From the Los Angeles Times comes an article about Wal-Mart’s upcoming creation of a Mexico-domiciled bank. Its initiative may have an important impact on how Mexicans in the United States conduct their financial transactions with their home country. There are several converging stories here. First, improving access to low cost banking in Mexico. Second, broadening of Wal-Mart’s extensive U.S. operations in check cashing and expediting remittances from workers to Mexico. Third, a complement to Wal-Mart’s U.S. plan to open “industrial loan corporations,” or stripped down banks, among its 3,900 domestic stores. All in all, Wal-Mart is becoming the banking intermediary of choice of Mexicans living and working in the U.S.
In a prior posting, I wrote how “the Mexican worker in U.S. remits on average $2000 a year to Mexico. Average individual remittance is $300, with transaction fees of $10 to $20. This is a $3.5 billion business growing to $10 billion. This source estimates that only 25% of Mexican workers have a bank account, which presumably supports its $10 billion forecast.”
Excerpts from the article:
The unit, Wal-Mart de Mexico, confirmed this month that it had applied for a banking license, raising the possibility that Wal-Mart shoppers south of the border soon may be opening checking accounts and taking out auto loans while filling up their grocery carts.
Mexican customers can already get store-branded credit cards that Wal-Mart offers through third-party providers. They can wire money, make deposits, cash checks and perform other transactions thanks to agreements the retailer has made with institutions including BBVA Bancomer and MoneyGram International to operate branches and ATMs inside some stores.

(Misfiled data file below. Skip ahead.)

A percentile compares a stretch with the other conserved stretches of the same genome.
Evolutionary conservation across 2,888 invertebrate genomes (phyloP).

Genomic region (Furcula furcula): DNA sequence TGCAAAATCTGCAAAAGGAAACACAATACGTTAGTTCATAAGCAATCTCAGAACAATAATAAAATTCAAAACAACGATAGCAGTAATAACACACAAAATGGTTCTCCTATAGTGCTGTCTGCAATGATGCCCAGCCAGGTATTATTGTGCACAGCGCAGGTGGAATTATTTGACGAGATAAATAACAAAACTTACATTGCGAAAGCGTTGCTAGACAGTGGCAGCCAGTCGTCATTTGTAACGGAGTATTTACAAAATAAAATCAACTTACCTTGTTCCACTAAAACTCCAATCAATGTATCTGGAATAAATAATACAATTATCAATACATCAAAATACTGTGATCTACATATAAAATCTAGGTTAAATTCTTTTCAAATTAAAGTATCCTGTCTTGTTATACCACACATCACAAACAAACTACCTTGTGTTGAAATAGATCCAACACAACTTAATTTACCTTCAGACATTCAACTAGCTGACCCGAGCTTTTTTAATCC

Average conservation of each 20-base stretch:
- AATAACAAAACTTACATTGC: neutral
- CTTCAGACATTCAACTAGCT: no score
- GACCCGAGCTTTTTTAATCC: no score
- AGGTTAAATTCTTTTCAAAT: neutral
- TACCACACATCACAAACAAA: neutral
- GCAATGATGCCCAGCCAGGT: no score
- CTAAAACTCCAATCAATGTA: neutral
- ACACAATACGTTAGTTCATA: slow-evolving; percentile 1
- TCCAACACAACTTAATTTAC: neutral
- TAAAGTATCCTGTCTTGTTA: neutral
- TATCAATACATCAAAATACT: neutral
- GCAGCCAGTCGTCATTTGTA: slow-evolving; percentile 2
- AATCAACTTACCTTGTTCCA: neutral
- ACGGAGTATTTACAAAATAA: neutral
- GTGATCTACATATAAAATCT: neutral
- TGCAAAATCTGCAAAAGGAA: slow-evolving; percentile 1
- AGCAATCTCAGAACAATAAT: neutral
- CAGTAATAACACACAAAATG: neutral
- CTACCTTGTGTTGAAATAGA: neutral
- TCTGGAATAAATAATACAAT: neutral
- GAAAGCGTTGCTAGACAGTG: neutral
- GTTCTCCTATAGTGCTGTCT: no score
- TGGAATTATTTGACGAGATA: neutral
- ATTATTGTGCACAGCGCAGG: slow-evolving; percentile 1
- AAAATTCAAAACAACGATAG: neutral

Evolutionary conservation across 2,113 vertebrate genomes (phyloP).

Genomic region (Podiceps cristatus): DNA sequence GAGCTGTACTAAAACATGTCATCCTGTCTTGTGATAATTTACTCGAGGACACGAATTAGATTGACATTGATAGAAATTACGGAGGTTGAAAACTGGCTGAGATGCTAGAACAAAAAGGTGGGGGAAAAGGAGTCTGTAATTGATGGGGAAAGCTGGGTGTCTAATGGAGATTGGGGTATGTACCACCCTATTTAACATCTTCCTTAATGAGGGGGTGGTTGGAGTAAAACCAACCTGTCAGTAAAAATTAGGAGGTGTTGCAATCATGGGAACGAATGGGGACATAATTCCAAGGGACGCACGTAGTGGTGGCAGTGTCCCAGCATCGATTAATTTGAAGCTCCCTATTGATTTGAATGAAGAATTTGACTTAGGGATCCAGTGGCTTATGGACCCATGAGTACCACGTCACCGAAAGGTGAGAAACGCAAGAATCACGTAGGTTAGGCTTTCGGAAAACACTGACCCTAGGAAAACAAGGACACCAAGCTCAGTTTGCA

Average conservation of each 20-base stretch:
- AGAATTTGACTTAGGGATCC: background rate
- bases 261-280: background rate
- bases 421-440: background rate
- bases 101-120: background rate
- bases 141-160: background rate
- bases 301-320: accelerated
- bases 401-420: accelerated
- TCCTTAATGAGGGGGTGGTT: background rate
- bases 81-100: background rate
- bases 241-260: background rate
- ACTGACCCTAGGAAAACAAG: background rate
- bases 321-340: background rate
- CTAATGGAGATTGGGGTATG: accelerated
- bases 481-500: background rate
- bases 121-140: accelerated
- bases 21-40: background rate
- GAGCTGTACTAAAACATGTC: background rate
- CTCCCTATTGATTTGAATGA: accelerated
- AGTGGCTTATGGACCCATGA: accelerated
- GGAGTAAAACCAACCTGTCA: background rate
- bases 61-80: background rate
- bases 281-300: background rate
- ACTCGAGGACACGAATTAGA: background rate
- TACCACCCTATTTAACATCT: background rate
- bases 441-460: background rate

The Mexican unit of Bentonville, Ark.-based Wal-Mart operates 833 restaurants, supermarkets and retail stores under the names Wal-Mart Supercenter, Sam’s Club, Suburbia, Bodega Aurerra, Superama and Vips.
[A Wal-Mart spokesman] said the company probably would start out offering basic savings accounts and credit cards in branches at some locations, eventually moving into checking, car loans, mortgages and even business credit.
The Treasury Ministry has granted licenses to six new banks in the last eight months. Half went to nontraditional lenders that plan to target lower-income Mexicans. Those were Banco Ahorro Famsa, owned by Monterrey-based appliance retailer Grupo Famsa; Banco Autofin Mexico, a unit of car and home financer Grupo Autofin; and Banco Compartamos, a venture of Compartamos, Mexico’s largest micro-credit institution, which makes tiny business loans to the poor.
The movement stands in sharp contrast to the situation in the United States, where commercial enterprises are prevented by law from owning full-service banks. U.S. companies can obtain more restrictive charters to operate “industrial loan corporations” to process financial transactions or offer loans to their customers. Wal-Mart’s pending application to open one of these specialized institutions in the U.S. has provoked an outcry from many community banks. The retailer said it intended to use the operation to process credit card and other electronic payments.
But small banks fear that the behemoth will use its charter as a backdoor route to opening branches in its 3,900 U.S. stores, threatening their business. The Federal Deposit Insurance Corp., trying to defuse the uproar, recently announced a six-month ban on granting charters for industrial loan corporations.
The vast majority of Mexico’s 106 million citizens don’t have a bank account or credit card, much less car or home loans. Annual interest rates on some bank credit cards top 70%. Mexico ranks lower than most of Latin America’s other major economies in credit granted to the private sector as a percentage of GDP, data gathered by Morgan Stanley show.
This dearth of loans to consumers and businesses is a big drag on Mexico’s development. Although low inflation and a stable economy have emboldened Mexico’s big banks to step up consumer lending in recent years, they still largely ignore the poor and working classes. Millions of self-employed people who toil for cash in the informal economy as taxi driver Contreras does are deemed too risky by traditional banks.
But these consumers represent a potentially lucrative opportunity for Wal-Mart and other retailers, according to Jorge Kuri, a Latin America banking analyst with Morgan Stanley in New York. He said banking was a way to reap handsome lending spreads on deposits while offering one more service to lure shoppers through their doors.
“There is opportunity in the low-income market,” Kuri said. “That’s what these entities are going after.”